I have taught interdisciplinary programs for 26 years at the Evergreen State College at the undergraduate and graduate levels. I have cotaught with 22 different colleagues, including an American historian, art historian, European historian, feminist economist, folklorist, and multiple artists, historians of science, geographers, as well as other scientists. I also serve as Director of the Biodiversity Center at Evergreen. My books include The Tanoak Tree: An Environmental History of a Pacific Coast Hardwood, published by University of Washington Press. I am a contributor to A Cultural History of Plants from Bloomsbury and The Cultural Value of Trees: Folk Value and Biocultural Conservation from Routledge. My current research is focused on an intersectional ecofeminist cultural history of cotton in the American South.
Ph.D., Ecology, University of California-Davis, 1996; M.S., Botany, University of California-Davis, 1989; B.A., Botany, University of California-Berkeley, 1981.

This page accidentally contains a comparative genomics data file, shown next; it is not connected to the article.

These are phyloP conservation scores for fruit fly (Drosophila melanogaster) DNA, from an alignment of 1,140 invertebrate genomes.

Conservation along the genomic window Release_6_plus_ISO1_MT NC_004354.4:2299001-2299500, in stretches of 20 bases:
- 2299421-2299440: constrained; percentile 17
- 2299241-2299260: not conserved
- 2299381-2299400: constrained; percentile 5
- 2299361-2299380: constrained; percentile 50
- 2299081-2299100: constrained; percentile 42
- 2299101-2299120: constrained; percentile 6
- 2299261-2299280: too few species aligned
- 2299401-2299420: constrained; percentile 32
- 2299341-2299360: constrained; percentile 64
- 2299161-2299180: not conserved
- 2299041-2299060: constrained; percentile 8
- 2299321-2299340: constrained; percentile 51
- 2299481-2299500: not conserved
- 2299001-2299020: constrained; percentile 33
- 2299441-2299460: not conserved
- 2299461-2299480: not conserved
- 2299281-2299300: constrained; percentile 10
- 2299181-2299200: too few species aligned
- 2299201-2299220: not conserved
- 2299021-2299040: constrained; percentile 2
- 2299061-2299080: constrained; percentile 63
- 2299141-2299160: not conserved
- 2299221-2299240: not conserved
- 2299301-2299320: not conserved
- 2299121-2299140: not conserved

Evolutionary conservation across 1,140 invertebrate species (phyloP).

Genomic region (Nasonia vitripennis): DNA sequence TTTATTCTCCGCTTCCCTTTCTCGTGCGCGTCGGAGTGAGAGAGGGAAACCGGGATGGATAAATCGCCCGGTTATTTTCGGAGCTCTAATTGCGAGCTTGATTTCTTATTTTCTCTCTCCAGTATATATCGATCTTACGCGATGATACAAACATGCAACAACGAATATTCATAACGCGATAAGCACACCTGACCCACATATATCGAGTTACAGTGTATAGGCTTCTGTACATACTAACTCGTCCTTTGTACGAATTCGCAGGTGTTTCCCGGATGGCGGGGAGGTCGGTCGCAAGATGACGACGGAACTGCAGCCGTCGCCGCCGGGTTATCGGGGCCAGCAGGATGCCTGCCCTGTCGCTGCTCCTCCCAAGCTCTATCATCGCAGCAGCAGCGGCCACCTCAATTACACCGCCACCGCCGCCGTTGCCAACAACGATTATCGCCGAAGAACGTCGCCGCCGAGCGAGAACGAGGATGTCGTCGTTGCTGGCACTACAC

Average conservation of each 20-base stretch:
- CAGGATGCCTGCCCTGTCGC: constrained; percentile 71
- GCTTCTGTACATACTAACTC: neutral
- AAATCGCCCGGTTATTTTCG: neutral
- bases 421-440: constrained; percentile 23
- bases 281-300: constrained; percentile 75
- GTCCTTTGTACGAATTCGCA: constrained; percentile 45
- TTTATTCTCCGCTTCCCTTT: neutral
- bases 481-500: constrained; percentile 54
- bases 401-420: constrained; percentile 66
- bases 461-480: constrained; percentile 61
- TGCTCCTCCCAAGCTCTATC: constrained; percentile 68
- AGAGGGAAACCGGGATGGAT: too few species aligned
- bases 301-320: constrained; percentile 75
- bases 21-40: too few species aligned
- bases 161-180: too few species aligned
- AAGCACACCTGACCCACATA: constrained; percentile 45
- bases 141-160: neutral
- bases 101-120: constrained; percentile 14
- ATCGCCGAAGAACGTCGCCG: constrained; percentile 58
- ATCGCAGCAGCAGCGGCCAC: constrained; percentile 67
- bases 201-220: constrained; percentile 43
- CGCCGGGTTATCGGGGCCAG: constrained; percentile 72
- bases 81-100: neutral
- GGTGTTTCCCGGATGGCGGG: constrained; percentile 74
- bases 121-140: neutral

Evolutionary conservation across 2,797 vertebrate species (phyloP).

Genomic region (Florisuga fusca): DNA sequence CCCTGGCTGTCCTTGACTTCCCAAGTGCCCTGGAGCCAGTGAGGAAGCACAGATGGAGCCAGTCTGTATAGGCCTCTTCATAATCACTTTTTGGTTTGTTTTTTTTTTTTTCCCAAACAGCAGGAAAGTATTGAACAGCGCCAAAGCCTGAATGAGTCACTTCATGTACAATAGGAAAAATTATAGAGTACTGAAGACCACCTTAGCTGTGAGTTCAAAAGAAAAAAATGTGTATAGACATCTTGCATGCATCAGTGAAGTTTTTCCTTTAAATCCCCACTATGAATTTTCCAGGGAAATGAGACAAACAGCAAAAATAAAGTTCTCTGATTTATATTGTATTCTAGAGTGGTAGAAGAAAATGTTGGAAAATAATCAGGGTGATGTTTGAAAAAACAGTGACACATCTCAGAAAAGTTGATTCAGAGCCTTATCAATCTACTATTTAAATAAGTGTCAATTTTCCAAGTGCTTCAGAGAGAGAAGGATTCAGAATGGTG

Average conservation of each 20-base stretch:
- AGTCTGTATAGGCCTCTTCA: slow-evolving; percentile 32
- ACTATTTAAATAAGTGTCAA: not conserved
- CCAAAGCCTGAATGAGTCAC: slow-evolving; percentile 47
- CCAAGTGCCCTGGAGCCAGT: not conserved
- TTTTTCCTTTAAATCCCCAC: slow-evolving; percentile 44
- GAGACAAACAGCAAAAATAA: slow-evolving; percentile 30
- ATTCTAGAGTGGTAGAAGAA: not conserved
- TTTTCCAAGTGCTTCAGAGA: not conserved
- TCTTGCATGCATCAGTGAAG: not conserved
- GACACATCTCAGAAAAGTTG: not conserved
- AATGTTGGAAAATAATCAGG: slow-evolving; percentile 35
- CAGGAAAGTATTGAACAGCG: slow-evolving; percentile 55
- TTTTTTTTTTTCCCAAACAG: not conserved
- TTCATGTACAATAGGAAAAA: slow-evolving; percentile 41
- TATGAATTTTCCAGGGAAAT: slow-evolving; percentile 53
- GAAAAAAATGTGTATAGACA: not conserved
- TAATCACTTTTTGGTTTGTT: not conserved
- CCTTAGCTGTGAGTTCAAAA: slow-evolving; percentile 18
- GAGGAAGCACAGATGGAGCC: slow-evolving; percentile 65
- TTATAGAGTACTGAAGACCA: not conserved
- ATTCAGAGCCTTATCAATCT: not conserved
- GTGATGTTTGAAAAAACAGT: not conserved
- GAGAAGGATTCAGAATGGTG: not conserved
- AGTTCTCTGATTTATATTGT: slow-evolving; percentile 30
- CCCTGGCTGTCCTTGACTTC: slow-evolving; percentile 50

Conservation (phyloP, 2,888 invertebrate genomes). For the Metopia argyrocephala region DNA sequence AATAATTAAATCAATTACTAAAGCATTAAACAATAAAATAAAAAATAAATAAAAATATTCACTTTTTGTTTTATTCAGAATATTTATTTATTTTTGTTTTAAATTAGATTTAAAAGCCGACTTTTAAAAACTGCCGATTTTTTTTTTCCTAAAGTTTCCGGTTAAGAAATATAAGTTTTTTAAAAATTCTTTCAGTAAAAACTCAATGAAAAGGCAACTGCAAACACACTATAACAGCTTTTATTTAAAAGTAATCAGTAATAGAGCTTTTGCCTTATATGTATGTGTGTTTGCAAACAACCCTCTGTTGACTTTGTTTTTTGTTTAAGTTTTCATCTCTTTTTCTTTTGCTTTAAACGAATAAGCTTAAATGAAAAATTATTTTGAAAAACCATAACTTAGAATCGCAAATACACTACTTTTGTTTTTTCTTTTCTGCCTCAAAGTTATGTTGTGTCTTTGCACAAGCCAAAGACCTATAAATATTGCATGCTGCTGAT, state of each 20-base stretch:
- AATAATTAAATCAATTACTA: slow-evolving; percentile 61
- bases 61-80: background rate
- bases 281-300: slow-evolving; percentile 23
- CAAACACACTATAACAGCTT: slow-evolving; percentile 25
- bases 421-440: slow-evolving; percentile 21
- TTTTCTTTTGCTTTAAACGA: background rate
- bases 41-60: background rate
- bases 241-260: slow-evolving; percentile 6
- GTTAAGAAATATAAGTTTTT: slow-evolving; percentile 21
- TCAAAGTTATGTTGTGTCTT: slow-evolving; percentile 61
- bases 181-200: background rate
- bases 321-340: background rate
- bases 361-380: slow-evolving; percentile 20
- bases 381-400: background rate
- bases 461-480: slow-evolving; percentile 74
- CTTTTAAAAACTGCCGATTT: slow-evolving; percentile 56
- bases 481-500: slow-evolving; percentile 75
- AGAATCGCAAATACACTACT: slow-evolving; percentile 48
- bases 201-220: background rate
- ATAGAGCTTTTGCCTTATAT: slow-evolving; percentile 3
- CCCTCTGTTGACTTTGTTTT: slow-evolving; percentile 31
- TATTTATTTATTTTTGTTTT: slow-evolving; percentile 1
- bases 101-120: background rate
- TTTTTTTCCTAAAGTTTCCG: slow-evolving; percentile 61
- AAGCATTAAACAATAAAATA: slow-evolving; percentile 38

I create supportive and motivating learning communities where students refine their academic skills in critical thinking, reading, and writing as well as their skills in plant science. In the interdisciplinary programs I teach, students examine the historical context of botany as a discipline and human/plant relations in an inclusive, equity-minded manner. I have published multiple pedagogy articles that elaborate on my teaching philosophy and approach, which you can access at bowcutt.net.